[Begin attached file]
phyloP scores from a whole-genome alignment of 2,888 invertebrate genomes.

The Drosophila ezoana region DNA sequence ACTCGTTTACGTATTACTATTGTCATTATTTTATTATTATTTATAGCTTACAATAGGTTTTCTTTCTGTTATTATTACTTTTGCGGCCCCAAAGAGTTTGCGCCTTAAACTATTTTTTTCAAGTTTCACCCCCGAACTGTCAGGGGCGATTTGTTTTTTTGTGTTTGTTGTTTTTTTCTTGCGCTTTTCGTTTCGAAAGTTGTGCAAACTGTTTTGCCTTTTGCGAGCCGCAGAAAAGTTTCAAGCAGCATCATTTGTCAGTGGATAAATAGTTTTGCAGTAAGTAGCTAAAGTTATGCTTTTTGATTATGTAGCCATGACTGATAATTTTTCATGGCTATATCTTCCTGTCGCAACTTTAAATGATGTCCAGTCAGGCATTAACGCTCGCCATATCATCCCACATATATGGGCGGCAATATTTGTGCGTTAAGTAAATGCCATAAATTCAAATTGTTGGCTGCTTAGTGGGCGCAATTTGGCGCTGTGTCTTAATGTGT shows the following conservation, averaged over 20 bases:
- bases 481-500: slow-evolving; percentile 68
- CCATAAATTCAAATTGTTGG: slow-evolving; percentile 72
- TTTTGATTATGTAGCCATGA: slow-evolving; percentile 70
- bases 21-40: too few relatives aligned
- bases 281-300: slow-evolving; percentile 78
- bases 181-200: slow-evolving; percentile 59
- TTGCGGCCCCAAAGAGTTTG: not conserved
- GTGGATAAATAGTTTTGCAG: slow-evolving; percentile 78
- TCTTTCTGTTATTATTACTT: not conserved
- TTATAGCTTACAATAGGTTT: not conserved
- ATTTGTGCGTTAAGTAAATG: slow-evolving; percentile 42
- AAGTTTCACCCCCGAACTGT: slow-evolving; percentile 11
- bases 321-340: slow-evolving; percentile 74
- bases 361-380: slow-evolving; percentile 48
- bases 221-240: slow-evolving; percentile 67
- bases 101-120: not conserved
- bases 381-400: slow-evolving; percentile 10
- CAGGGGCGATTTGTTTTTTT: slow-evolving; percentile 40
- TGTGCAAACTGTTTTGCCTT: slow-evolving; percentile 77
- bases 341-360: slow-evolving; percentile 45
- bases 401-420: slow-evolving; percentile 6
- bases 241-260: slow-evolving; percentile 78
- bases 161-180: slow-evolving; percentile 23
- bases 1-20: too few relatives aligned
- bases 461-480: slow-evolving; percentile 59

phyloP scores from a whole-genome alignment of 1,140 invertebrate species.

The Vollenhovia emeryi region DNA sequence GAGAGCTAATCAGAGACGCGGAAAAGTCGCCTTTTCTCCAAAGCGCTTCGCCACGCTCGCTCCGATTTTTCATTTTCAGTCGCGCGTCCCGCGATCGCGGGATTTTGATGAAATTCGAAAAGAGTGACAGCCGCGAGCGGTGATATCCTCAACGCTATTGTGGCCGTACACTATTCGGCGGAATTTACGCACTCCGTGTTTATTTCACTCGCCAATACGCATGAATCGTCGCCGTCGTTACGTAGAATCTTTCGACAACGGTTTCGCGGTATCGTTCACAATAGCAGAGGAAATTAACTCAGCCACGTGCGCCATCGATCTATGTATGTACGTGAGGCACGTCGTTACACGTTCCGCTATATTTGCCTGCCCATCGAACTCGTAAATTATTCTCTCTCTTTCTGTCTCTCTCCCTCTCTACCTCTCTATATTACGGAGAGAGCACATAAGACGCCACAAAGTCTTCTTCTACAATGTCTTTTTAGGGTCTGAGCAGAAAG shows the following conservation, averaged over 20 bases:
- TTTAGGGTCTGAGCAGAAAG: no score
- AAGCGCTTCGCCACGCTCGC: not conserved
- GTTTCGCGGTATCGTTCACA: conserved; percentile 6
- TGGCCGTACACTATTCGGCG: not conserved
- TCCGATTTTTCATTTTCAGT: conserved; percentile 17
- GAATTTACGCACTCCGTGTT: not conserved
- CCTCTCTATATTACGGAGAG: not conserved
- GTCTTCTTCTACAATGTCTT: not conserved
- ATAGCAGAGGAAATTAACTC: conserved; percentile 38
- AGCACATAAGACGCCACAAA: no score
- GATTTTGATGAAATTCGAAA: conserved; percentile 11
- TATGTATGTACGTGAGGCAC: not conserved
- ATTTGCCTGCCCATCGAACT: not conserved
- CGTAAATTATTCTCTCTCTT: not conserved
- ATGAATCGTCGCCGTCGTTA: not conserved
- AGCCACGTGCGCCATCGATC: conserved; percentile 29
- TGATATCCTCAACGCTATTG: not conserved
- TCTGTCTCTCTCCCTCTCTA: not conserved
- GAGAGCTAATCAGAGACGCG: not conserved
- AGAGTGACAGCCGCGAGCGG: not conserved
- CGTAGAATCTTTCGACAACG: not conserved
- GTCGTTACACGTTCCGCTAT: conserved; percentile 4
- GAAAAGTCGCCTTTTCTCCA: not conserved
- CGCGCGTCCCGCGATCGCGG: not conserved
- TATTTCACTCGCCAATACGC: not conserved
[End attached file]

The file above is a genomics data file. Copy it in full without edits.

phyloP scores from a whole-genome alignment of 2,888 invertebrate genomes.

The Drosophila ezoana region DNA sequence ACTCGTTTACGTATTACTATTGTCATTATTTTATTATTATTTATAGCTTACAATAGGTTTTCTTTCTGTTATTATTACTTTTGCGGCCCCAAAGAGTTTGCGCCTTAAACTATTTTTTTCAAGTTTCACCCCCGAACTGTCAGGGGCGATTTGTTTTTTTGTGTTTGTTGTTTTTTTCTTGCGCTTTTCGTTTCGAAAGTTGTGCAAACTGTTTTGCCTTTTGCGAGCCGCAGAAAAGTTTCAAGCAGCATCATTTGTCAGTGGATAAATAGTTTTGCAGTAAGTAGCTAAAGTTATGCTTTTTGATTATGTAGCCATGACTGATAATTTTTCATGGCTATATCTTCCTGTCGCAACTTTAAATGATGTCCAGTCAGGCATTAACGCTCGCCATATCATCCCACATATATGGGCGGCAATATTTGTGCGTTAAGTAAATGCCATAAATTCAAATTGTTGGCTGCTTAGTGGGCGCAATTTGGCGCTGTGTCTTAATGTGT shows the following conservation, averaged over 20 bases:
- bases 481-500: slow-evolving; percentile 68
- CCATAAATTCAAATTGTTGG: slow-evolving; percentile 72
- TTTTGATTATGTAGCCATGA: slow-evolving; percentile 70
- bases 21-40: too few relatives aligned
- bases 281-300: slow-evolving; percentile 78
- bases 181-200: slow-evolving; percentile 59
- TTGCGGCCCCAAAGAGTTTG: not conserved
- GTGGATAAATAGTTTTGCAG: slow-evolving; percentile 78
- TCTTTCTGTTATTATTACTT: not conserved
- TTATAGCTTACAATAGGTTT: not conserved
- ATTTGTGCGTTAAGTAAATG: slow-evolving; percentile 42
- AAGTTTCACCCCCGAACTGT: slow-evolving; percentile 11
- bases 321-340: slow-evolving; percentile 74
- bases 361-380: slow-evolving; percentile 48
- bases 221-240: slow-evolving; percentile 67
- bases 101-120: not conserved
- bases 381-400: slow-evolving; percentile 10
- CAGGGGCGATTTGTTTTTTT: slow-evolving; percentile 40
- TGTGCAAACTGTTTTGCCTT: slow-evolving; percentile 77
- bases 341-360: slow-evolving; percentile 45
- bases 401-420: slow-evolving; percentile 6
- bases 241-260: slow-evolving; percentile 78
- bases 161-180: slow-evolving; percentile 23
- bases 1-20: too few relatives aligned
- bases 461-480: slow-evolving; percentile 59

phyloP scores from a whole-genome alignment of 1,140 invertebrate species.

The Vollenhovia emeryi region DNA sequence GAGAGCTAATCAGAGACGCGGAAAAGTCGCCTTTTCTCCAAAGCGCTTCGCCACGCTCGCTCCGATTTTTCATTTTCAGTCGCGCGTCCCGCGATCGCGGGATTTTGATGAAATTCGAAAAGAGTGACAGCCGCGAGCGGTGATATCCTCAACGCTATTGTGGCCGTACACTATTCGGCGGAATTTACGCACTCCGTGTTTATTTCACTCGCCAATACGCATGAATCGTCGCCGTCGTTACGTAGAATCTTTCGACAACGGTTTCGCGGTATCGTTCACAATAGCAGAGGAAATTAACTCAGCCACGTGCGCCATCGATCTATGTATGTACGTGAGGCACGTCGTTACACGTTCCGCTATATTTGCCTGCCCATCGAACTCGTAAATTATTCTCTCTCTTTCTGTCTCTCTCCCTCTCTACCTCTCTATATTACGGAGAGAGCACATAAGACGCCACAAAGTCTTCTTCTACAATGTCTTTTTAGGGTCTGAGCAGAAAG shows the following conservation, averaged over 20 bases:
- TTTAGGGTCTGAGCAGAAAG: no score
- AAGCGCTTCGCCACGCTCGC: not conserved
- GTTTCGCGGTATCGTTCACA: conserved; percentile 6
- TGGCCGTACACTATTCGGCG: not conserved
- TCCGATTTTTCATTTTCAGT: conserved; percentile 17
- GAATTTACGCACTCCGTGTT: not conserved
- CCTCTCTATATTACGGAGAG: not conserved
- GTCTTCTTCTACAATGTCTT: not conserved
- ATAGCAGAGGAAATTAACTC: conserved; percentile 38
- AGCACATAAGACGCCACAAA: no score
- GATTTTGATGAAATTCGAAA: conserved; percentile 11
- TATGTATGTACGTGAGGCAC: not conserved
- ATTTGCCTGCCCATCGAACT: not conserved
- CGTAAATTATTCTCTCTCTT: not conserved
- ATGAATCGTCGCCGTCGTTA: not conserved
- AGCCACGTGCGCCATCGATC: conserved; percentile 29
- TGATATCCTCAACGCTATTG: not conserved
- TCTGTCTCTCTCCCTCTCTA: not conserved
- GAGAGCTAATCAGAGACGCG: not conserved
- AGAGTGACAGCCGCGAGCGG: not conserved
- CGTAGAATCTTTCGACAACG: not conserved
- GTCGTTACACGTTCCGCTAT: conserved; percentile 4
- GAAAAGTCGCCTTTTCTCCA: not conserved
- CGCGCGTCCCGCGATCGCGG: not conserved
- TATTTCACTCGCCAATACGC: not conserved